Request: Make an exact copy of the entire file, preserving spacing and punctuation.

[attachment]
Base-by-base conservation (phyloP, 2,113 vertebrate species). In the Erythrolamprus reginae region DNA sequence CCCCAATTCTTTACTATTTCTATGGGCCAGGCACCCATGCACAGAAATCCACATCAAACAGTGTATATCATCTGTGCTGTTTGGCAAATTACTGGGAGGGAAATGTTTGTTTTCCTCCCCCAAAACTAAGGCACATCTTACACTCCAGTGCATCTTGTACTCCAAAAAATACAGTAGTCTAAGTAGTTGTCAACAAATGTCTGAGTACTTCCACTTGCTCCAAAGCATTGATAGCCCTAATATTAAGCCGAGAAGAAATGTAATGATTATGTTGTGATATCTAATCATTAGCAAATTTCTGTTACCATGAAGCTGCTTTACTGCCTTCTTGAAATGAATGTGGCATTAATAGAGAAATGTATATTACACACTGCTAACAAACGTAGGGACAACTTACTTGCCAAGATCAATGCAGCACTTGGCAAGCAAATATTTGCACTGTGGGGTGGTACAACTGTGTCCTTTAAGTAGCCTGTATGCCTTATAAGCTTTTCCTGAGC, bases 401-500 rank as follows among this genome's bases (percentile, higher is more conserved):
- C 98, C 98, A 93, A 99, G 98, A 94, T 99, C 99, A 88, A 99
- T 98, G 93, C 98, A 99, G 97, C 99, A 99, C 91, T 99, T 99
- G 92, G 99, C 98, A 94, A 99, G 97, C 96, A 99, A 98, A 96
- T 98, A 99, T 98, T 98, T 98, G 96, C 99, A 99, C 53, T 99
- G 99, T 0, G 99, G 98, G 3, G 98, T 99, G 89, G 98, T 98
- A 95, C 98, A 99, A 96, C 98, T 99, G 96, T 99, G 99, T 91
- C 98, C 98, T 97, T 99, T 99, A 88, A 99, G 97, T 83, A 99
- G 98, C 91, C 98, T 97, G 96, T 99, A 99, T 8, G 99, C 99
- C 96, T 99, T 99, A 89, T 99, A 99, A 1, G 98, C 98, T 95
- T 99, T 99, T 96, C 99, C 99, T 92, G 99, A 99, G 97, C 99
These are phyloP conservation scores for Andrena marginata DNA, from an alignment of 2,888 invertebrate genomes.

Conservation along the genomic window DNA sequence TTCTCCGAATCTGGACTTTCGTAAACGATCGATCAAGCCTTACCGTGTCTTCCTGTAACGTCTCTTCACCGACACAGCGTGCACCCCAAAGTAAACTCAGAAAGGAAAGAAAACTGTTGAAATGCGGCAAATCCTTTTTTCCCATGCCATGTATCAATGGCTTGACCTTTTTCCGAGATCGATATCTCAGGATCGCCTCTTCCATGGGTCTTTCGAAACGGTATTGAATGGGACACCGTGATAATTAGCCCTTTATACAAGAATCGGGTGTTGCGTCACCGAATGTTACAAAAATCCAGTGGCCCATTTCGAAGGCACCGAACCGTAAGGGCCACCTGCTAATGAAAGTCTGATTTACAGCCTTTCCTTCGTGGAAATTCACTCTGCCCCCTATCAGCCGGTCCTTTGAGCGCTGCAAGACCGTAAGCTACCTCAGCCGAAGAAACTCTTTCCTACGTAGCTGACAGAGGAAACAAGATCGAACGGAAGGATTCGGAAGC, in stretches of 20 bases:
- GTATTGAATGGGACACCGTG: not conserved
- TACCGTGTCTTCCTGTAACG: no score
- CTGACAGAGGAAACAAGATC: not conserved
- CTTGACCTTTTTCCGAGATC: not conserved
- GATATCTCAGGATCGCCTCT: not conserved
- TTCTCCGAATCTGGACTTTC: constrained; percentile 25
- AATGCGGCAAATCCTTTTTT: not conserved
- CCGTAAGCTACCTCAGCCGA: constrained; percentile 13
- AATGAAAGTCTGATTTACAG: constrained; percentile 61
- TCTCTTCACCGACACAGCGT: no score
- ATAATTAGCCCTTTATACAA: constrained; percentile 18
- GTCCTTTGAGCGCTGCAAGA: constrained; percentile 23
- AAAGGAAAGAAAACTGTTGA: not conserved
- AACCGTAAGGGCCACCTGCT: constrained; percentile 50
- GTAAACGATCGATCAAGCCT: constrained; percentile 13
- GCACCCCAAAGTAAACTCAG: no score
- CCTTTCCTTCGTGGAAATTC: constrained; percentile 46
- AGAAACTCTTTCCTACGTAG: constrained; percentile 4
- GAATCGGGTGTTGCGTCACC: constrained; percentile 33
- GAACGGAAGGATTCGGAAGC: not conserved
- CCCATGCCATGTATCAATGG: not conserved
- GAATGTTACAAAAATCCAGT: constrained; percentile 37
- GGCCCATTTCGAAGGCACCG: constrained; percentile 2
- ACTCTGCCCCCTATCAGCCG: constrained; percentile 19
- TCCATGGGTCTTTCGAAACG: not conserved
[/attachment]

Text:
Base-by-base conservation (phyloP, 2,113 vertebrate species). In the Erythrolamprus reginae region DNA sequence CCCCAATTCTTTACTATTTCTATGGGCCAGGCACCCATGCACAGAAATCCACATCAAACAGTGTATATCATCTGTGCTGTTTGGCAAATTACTGGGAGGGAAATGTTTGTTTTCCTCCCCCAAAACTAAGGCACATCTTACACTCCAGTGCATCTTGTACTCCAAAAAATACAGTAGTCTAAGTAGTTGTCAACAAATGTCTGAGTACTTCCACTTGCTCCAAAGCATTGATAGCCCTAATATTAAGCCGAGAAGAAATGTAATGATTATGTTGTGATATCTAATCATTAGCAAATTTCTGTTACCATGAAGCTGCTTTACTGCCTTCTTGAAATGAATGTGGCATTAATAGAGAAATGTATATTACACACTGCTAACAAACGTAGGGACAACTTACTTGCCAAGATCAATGCAGCACTTGGCAAGCAAATATTTGCACTGTGGGGTGGTACAACTGTGTCCTTTAAGTAGCCTGTATGCCTTATAAGCTTTTCCTGAGC, bases 401-500 rank as follows among this genome's bases (percentile, higher is more conserved):
- C 98, C 98, A 93, A 99, G 98, A 94, T 99, C 99, A 88, A 99
- T 98, G 93, C 98, A 99, G 97, C 99, A 99, C 91, T 99, T 99
- G 92, G 99, C 98, A 94, A 99, G 97, C 96, A 99, A 98, A 96
- T 98, A 99, T 98, T 98, T 98, G 96, C 99, A 99, C 53, T 99
- G 99, T 0, G 99, G 98, G 3, G 98, T 99, G 89, G 98, T 98
- A 95, C 98, A 99, A 96, C 98, T 99, G 96, T 99, G 99, T 91
- C 98, C 98, T 97, T 99, T 99, A 88, A 99, G 97, T 83, A 99
- G 98, C 91, C 98, T 97, G 96, T 99, A 99, T 8, G 99, C 99
- C 96, T 99, T 99, A 89, T 99, A 99, A 1, G 98, C 98, T 95
- T 99, T 99, T 96, C 99, C 99, T 92, G 99, A 99, G 97, C 99
These are phyloP conservation scores for Andrena marginata DNA, from an alignment of 2,888 invertebrate genomes.

Conservation along the genomic window DNA sequence TTCTCCGAATCTGGACTTTCGTAAACGATCGATCAAGCCTTACCGTGTCTTCCTGTAACGTCTCTTCACCGACACAGCGTGCACCCCAAAGTAAACTCAGAAAGGAAAGAAAACTGTTGAAATGCGGCAAATCCTTTTTTCCCATGCCATGTATCAATGGCTTGACCTTTTTCCGAGATCGATATCTCAGGATCGCCTCTTCCATGGGTCTTTCGAAACGGTATTGAATGGGACACCGTGATAATTAGCCCTTTATACAAGAATCGGGTGTTGCGTCACCGAATGTTACAAAAATCCAGTGGCCCATTTCGAAGGCACCGAACCGTAAGGGCCACCTGCTAATGAAAGTCTGATTTACAGCCTTTCCTTCGTGGAAATTCACTCTGCCCCCTATCAGCCGGTCCTTTGAGCGCTGCAAGACCGTAAGCTACCTCAGCCGAAGAAACTCTTTCCTACGTAGCTGACAGAGGAAACAAGATCGAACGGAAGGATTCGGAAGC, in stretches of 20 bases:
- GTATTGAATGGGACACCGTG: not conserved
- TACCGTGTCTTCCTGTAACG: no score
- CTGACAGAGGAAACAAGATC: not conserved
- CTTGACCTTTTTCCGAGATC: not conserved
- GATATCTCAGGATCGCCTCT: not conserved
- TTCTCCGAATCTGGACTTTC: constrained; percentile 25
- AATGCGGCAAATCCTTTTTT: not conserved
- CCGTAAGCTACCTCAGCCGA: constrained; percentile 13
- AATGAAAGTCTGATTTACAG: constrained; percentile 61
- TCTCTTCACCGACACAGCGT: no score
- ATAATTAGCCCTTTATACAA: constrained; percentile 18
- GTCCTTTGAGCGCTGCAAGA: constrained; percentile 23
- AAAGGAAAGAAAACTGTTGA: not conserved
- AACCGTAAGGGCCACCTGCT: constrained; percentile 50
- GTAAACGATCGATCAAGCCT: constrained; percentile 13
- GCACCCCAAAGTAAACTCAG: no score
- CCTTTCCTTCGTGGAAATTC: constrained; percentile 46
- AGAAACTCTTTCCTACGTAG: constrained; percentile 4
- GAATCGGGTGTTGCGTCACC: constrained; percentile 33
- GAACGGAAGGATTCGGAAGC: not conserved
- CCCATGCCATGTATCAATGG: not conserved
- GAATGTTACAAAAATCCAGT: constrained; percentile 37
- GGCCCATTTCGAAGGCACCG: constrained; percentile 2
- ACTCTGCCCCCTATCAGCCG: constrained; percentile 19
- TCCATGGGTCTTTCGAAACG: not conserved